Historic: Two Synagogues and Two Torahs at the Banks of the Danube

A community now celebrates seventy-five years after 20,000 Jews were murdered there.

Historic: Two Synagogues and Two Torahs at the Banks of the Danube

by Mussi Sharfstein

September 26, 2019

At the shores of the Danube River, seventy-five years after 20,000 Jews were murdered there, the Jewish community of Budapest, Hungary celebrated this week the opening of two new Chabad centers and completion of two new Torahs.

“A river usually symbolizes life,” said Rabbi Shlomo Koves, Chabad representative to Budapest with his wife Dvorah Leah and chief rabbi of the Hungarian Jewish Alliance, at the event. “Since the brutal murders of thousands of Jews took place here, the waters of the Danube have signified the opposite for our community.


Today we are here to restore the waters of life to this river. Today we are celebrating the return of Jewish life after the Holocaust.” Attending the ceremony was Hungary’s deputy minister of economics Janos Fonagy, a Holocaust survivor, who spoke with emotion about his experiences.

After completing the inscription of the final letters in the Torahs at the Danube, they were each paraded to the new centers where they were joyfully welcomed by close to 400 people. 

The first center was opened in Szentendre, a suburb of Budapest, complete with a kosher cafe and Jewish art gallery. Deputy Prime Minister of Hungary, Zsolt Semjen, lauded Chabad’s activities in the country. “They don’t only remember the past,” he told the crowd, “they work on building a future.”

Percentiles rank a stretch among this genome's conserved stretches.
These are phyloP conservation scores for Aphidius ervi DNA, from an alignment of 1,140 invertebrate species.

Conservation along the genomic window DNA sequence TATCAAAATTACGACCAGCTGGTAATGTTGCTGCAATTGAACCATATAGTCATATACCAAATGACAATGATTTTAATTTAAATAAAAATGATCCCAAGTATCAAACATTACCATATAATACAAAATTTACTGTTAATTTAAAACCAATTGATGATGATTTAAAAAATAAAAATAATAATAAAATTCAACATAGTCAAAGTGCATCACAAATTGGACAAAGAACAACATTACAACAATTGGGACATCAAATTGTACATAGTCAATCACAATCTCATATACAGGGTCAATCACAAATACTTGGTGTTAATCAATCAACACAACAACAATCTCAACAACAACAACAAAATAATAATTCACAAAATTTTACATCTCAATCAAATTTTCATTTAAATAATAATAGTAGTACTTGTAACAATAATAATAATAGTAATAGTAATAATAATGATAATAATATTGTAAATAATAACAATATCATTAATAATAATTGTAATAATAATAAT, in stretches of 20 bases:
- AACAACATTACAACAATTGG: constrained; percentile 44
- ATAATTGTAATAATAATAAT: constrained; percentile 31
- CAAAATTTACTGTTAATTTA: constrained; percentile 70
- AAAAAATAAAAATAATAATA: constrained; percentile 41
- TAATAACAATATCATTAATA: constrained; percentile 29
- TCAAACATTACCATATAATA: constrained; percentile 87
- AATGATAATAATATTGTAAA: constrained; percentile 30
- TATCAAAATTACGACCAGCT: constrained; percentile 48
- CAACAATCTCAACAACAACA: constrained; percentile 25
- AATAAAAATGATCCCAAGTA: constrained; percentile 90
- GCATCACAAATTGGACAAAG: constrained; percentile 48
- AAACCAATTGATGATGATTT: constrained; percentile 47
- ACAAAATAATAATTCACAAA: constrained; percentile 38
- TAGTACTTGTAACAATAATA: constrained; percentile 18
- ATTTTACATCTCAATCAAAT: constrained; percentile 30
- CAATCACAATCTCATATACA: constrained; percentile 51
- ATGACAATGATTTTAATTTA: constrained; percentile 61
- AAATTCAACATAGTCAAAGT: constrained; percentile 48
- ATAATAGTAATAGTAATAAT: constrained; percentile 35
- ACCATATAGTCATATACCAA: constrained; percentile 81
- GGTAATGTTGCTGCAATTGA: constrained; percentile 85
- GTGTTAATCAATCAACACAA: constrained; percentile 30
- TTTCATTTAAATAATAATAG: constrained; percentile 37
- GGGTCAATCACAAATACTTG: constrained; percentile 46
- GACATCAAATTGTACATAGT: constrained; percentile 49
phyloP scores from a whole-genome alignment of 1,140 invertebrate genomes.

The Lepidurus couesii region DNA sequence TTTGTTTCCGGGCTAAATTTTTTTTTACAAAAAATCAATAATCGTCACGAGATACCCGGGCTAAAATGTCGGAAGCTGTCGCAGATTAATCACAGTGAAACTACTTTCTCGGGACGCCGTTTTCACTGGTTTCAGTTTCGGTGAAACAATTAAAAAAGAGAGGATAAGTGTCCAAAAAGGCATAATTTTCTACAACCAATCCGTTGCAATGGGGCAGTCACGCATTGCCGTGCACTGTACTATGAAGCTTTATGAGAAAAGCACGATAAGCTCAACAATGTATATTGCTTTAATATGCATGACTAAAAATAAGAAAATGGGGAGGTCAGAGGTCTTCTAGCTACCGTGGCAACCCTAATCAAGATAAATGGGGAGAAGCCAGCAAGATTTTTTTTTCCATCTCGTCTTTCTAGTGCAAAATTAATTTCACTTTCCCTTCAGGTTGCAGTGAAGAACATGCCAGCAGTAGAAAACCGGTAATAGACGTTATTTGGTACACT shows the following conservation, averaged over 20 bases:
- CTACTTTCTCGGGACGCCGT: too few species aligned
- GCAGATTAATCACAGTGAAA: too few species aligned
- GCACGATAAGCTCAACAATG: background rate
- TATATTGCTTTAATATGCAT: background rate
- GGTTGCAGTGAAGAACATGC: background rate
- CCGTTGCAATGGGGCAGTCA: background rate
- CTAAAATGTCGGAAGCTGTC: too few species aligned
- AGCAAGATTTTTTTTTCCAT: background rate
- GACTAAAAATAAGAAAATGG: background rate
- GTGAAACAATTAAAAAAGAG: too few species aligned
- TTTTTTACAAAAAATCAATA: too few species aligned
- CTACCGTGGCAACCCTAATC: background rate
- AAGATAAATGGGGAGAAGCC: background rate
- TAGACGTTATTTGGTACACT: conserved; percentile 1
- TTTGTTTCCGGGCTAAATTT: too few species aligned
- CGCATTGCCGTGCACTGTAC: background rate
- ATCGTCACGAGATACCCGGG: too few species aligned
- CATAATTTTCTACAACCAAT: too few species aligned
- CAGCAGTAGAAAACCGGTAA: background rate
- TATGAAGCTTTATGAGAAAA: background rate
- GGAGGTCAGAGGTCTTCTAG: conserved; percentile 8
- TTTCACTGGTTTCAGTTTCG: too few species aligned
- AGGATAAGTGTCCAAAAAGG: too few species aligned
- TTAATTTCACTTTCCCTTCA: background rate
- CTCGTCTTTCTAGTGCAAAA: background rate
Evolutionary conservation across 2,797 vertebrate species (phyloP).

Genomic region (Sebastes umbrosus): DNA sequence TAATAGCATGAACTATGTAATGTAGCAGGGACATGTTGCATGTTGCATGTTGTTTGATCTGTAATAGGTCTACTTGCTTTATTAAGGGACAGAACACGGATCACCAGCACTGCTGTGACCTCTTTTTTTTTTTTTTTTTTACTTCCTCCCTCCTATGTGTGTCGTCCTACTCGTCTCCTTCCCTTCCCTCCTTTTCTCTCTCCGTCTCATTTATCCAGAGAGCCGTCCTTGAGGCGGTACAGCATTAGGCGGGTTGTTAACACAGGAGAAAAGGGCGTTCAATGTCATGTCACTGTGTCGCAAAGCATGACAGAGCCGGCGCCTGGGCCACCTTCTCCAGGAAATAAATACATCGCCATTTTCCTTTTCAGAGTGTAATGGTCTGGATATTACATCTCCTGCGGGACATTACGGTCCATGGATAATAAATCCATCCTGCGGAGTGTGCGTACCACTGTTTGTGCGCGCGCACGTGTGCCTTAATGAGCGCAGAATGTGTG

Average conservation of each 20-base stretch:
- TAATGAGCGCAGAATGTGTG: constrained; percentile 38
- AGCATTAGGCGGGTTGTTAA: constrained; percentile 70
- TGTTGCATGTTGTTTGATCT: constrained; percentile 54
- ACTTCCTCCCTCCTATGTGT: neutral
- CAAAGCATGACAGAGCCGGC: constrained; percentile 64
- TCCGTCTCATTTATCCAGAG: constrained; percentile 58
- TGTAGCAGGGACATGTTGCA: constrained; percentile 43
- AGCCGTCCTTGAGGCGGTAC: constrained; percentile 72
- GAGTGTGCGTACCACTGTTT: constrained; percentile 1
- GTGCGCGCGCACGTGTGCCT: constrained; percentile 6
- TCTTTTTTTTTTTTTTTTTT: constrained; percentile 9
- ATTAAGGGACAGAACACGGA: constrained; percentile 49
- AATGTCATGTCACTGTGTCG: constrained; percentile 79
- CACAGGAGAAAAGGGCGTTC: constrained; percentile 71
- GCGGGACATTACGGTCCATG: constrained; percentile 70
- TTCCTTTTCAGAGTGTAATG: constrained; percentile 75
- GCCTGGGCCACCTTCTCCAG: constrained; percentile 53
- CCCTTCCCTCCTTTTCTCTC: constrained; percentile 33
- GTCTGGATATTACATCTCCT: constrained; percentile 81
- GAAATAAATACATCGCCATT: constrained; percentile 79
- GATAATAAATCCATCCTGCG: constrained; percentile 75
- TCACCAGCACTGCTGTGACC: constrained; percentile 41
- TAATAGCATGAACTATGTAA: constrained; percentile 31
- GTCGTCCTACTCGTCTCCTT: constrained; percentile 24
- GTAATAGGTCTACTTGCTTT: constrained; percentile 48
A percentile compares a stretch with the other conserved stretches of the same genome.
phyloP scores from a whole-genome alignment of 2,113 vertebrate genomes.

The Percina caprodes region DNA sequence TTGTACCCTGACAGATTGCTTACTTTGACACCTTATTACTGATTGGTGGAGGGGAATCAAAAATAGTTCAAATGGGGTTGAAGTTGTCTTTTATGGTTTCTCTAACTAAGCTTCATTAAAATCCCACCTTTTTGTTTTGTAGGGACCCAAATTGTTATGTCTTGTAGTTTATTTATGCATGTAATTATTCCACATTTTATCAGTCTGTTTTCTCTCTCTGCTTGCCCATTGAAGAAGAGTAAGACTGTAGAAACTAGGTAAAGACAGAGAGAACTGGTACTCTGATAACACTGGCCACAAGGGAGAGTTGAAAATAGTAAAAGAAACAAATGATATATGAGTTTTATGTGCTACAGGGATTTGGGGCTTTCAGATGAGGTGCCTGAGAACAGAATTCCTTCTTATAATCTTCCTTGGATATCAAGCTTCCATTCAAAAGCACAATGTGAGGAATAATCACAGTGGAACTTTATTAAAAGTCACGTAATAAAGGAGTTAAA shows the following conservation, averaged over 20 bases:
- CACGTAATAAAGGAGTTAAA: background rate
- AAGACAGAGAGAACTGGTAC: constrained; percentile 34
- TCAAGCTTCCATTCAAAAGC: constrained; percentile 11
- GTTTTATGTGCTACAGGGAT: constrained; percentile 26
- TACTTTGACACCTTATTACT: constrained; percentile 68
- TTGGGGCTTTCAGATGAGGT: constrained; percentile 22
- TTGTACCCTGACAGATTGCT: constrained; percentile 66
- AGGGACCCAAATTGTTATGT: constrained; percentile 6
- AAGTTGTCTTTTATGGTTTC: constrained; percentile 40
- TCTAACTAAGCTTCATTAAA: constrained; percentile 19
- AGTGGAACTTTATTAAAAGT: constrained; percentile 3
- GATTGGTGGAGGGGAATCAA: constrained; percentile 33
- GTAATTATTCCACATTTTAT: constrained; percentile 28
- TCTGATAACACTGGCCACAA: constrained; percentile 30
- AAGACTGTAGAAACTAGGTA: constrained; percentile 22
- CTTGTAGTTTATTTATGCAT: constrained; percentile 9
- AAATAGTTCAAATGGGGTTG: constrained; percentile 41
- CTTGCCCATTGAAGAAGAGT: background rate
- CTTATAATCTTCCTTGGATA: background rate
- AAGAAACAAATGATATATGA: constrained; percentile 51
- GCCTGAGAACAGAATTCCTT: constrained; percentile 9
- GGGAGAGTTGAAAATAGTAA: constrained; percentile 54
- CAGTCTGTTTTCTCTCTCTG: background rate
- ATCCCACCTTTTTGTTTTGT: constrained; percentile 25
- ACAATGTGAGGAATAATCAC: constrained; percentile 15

The second synagogue was opened in Budapest’s thirteenth district. Both the district’s new synagogue and Torah were donated by brothers Alex and George Roth in loving memory of their parents, Shimon and Lenke.

“It was a real day of Jewish pride,” Koves told Lubavitch.com, “and it was nice seeing the locals peering out of their windows and celebrating with us.”

The Hungarian Jewish community today numbers approximately 100,000, and counts seventeen Chabad emissary couples with ten centers and a Jewish elementary, high school and university. Their ten-year goal, Koves says, is to open another fifteen synagogues in the city—one in each district.

“There hasn’t been an opening of two shuls in one day since the Holocaust,” he says. “It shows that we are really rebuilding the community in a major way.”

Echoing the deputy prime minister, Rabbi Baruch Oberlander, Hungary’s chief Chabad emissary, says, “Judaism doesn’t just have a past in Hungary, it has a present and a real future.”



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